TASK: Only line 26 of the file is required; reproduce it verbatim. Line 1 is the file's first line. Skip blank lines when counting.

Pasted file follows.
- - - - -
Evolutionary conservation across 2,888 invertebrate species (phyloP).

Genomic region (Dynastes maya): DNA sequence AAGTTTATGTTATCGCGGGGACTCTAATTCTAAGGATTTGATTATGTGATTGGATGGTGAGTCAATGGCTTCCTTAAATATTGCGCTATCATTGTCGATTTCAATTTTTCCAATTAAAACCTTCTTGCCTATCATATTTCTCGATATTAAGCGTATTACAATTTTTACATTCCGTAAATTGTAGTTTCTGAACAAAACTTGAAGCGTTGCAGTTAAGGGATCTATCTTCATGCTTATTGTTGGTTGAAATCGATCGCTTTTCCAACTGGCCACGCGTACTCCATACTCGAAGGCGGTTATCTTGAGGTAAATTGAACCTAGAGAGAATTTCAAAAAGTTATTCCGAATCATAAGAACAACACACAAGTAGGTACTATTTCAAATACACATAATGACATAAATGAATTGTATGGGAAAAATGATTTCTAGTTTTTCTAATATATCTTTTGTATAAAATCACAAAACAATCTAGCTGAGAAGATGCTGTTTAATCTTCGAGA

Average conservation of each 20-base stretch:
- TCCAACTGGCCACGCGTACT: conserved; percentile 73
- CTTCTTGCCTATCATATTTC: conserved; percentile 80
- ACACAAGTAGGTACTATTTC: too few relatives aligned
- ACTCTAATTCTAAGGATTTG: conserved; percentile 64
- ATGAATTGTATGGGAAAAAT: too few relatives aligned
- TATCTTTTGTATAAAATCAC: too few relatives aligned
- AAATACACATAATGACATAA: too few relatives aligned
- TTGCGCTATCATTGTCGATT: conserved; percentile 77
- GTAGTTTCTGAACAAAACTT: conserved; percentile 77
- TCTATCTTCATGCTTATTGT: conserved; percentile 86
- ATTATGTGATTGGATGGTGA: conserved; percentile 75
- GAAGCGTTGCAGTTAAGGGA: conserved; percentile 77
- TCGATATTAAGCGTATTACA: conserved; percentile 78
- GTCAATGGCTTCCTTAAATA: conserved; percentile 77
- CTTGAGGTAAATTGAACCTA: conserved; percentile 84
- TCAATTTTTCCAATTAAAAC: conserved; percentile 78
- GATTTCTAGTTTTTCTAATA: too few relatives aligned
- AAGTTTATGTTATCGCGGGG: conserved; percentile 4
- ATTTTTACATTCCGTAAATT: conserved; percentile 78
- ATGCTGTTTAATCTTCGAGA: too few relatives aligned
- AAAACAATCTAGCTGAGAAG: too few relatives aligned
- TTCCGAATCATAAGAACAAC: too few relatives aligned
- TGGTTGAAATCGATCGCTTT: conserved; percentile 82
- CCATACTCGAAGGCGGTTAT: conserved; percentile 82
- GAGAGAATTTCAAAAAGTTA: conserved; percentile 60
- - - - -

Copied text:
- TGGTTGAAATCGATCGCTTT: conserved; percentile 82